Julie Roberts - National Multiple Sclerosis Society

Skip to navigation Skip to content

Julie Roberts


Photo of Julie Roberts

Julie Roberts

Julie Roberts Finds Her Place in the Sun

Being diagnosed with multiple sclerosis when she was 26 was just one of a series of challenges that country music star Julie Roberts has faced in the last ten years. While working on the release of her second album Men and Mascara, in 2006, the follow up to her critically acclaimed debut album Julie Roberts (2004)—, Julie received her MS diagnosis and then lost the backing of her record label, despite the universal critical acclaim of her work which included performances on NBC’s The Tonight Show, ABC’s Good Morning America and an “In the Moment” feature on CMT. Less than four years later, Roberts watched the 2010 “One Thousand Year flood” in Nashville, Tennessee destroy her home and car. On top of that, she was injured leaping into the rescue boat which was sent to save her, her Mom, sister and Julie’s four dogs.

None of this, however, could keep Roberts down—or away from her fans. She stayed close to them via social media sites like Facebook and Twitter and created her own label, Ain’t Skeerd, to release her third album, Alive, in 2011. In the title song she wears her philosophy proudly on her sleeve:

I fall sometimes
I crawl sometimes
Lose it all sometimes
It makes me stronger

Then in the fall of 2013, Roberts released her fourth, career-defining album, Good Wine and Bad Decisions, on the legendary Sun Records label, home to Johnny Cash, Jerry Lee Lewis, Roy Orbison and the early Elvis.

“I felt like I’d finally found a place to be,” she says, “where my music really fit. I was truly excited about that. It didn’t seem real in a way until I actually saw my album with the Sun label on it.” The album and her full scale tour debuted in New York City at the renowned Joe’s Pub.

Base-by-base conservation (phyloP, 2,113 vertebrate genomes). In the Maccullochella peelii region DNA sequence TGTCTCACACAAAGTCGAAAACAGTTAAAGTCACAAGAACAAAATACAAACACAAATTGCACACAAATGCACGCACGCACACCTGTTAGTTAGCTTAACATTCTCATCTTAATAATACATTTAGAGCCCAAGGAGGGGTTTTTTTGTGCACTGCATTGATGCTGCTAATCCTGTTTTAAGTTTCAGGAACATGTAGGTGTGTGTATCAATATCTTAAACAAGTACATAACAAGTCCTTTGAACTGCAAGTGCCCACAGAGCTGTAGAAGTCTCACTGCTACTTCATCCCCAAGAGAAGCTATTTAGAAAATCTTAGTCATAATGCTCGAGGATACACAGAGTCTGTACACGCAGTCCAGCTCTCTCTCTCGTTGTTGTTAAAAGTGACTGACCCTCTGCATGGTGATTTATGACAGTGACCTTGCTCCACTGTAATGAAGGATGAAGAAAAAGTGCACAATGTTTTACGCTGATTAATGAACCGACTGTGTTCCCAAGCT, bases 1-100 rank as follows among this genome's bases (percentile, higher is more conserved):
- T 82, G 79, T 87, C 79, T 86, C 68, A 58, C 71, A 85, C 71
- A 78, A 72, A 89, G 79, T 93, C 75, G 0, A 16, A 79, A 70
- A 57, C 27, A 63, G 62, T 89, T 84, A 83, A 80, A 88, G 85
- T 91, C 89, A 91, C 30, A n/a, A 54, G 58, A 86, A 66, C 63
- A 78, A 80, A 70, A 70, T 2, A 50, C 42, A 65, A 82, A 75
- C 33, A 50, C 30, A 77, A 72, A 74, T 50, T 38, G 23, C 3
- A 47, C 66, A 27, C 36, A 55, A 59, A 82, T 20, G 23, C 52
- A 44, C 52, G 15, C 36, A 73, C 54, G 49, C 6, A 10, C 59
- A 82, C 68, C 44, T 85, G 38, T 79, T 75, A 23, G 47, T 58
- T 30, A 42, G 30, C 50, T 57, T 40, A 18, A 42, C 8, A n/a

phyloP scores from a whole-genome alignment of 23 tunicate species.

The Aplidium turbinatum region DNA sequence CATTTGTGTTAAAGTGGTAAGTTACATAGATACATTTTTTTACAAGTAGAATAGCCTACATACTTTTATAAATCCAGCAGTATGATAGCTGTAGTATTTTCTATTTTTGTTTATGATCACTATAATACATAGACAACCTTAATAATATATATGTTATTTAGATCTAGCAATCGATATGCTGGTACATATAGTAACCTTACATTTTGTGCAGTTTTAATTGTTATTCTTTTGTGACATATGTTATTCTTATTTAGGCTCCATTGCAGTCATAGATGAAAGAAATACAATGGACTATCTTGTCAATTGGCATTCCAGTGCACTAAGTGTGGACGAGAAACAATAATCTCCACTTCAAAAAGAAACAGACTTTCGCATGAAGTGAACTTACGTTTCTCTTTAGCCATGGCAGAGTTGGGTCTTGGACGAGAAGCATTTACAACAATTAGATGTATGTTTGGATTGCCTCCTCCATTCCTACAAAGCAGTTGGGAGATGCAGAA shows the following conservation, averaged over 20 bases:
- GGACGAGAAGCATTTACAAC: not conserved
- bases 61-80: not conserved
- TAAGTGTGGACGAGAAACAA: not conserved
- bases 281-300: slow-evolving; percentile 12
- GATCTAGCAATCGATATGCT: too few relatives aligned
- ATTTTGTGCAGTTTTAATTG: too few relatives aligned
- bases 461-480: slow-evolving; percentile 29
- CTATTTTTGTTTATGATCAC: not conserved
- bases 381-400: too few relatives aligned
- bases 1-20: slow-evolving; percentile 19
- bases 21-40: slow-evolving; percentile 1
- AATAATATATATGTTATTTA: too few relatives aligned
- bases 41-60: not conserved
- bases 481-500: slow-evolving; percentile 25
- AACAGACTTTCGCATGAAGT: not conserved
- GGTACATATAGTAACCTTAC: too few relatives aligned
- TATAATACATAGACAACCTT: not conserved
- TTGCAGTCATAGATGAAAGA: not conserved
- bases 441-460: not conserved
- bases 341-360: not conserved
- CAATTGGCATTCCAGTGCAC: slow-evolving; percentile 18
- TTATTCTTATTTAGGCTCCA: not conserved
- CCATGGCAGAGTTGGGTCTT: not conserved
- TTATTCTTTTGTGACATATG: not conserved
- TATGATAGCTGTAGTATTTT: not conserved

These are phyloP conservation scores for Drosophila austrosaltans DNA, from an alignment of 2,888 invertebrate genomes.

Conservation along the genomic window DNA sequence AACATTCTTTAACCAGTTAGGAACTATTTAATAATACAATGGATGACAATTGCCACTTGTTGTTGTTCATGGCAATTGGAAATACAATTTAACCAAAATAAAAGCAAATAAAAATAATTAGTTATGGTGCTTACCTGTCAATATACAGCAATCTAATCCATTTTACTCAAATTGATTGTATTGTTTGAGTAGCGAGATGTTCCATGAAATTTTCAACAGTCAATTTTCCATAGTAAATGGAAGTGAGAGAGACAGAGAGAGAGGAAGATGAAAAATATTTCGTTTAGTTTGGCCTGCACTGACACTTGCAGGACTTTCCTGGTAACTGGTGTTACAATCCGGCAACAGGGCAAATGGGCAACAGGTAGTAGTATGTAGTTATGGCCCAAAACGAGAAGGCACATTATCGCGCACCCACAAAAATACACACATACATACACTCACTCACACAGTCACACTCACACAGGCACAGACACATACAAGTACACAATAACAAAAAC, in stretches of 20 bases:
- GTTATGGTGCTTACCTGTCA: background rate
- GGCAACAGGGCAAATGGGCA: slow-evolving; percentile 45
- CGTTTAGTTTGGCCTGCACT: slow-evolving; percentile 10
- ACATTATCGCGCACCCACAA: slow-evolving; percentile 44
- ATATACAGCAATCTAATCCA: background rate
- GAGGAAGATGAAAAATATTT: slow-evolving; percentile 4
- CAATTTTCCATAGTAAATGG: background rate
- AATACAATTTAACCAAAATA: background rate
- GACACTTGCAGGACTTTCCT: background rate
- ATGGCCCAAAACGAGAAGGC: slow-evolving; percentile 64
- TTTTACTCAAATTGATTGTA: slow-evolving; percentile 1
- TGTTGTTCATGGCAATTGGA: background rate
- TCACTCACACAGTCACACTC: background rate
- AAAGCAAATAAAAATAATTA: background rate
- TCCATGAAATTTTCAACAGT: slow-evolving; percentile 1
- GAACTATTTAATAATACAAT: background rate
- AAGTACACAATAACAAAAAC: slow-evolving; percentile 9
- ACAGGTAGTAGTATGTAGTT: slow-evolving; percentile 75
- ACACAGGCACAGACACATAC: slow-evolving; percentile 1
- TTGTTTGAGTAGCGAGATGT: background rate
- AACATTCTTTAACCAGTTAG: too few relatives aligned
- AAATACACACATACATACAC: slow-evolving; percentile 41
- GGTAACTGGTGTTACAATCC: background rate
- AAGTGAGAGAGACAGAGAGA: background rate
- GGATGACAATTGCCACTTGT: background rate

Roberts who has shared her MS experiences at a number of Society sponsored events to help build awareness about the disease, surpassed her pre-order goal through her partners at Pledge Music, and gave 5% of everything she brought in until the official release date of October 29 to the Society to support research and programs that help people living with MS move their lives forward.

Despite her hectic schedule, Julie wants people both with and without MS to know that she can and does still move forward with her life on all fronts and is an active participant in Walk MS. “I want people to know that I can still do whatever I want,” she says. “It’d be way more stressful for me to not be doing what I love. I would worry more for my health sitting home than playing shows every night. That’s where I love to be.”

In addition to speaking to groups of people living with MS across the country, Julie has also been working on her 5th studio album with producer Shooter Jennings, son of legendary country music artist, Waylon Jennings. “This album means so much to me and there are a few surprises for everyone on it.”

To learn more about Julie Roberts visit JulieRoberts.com.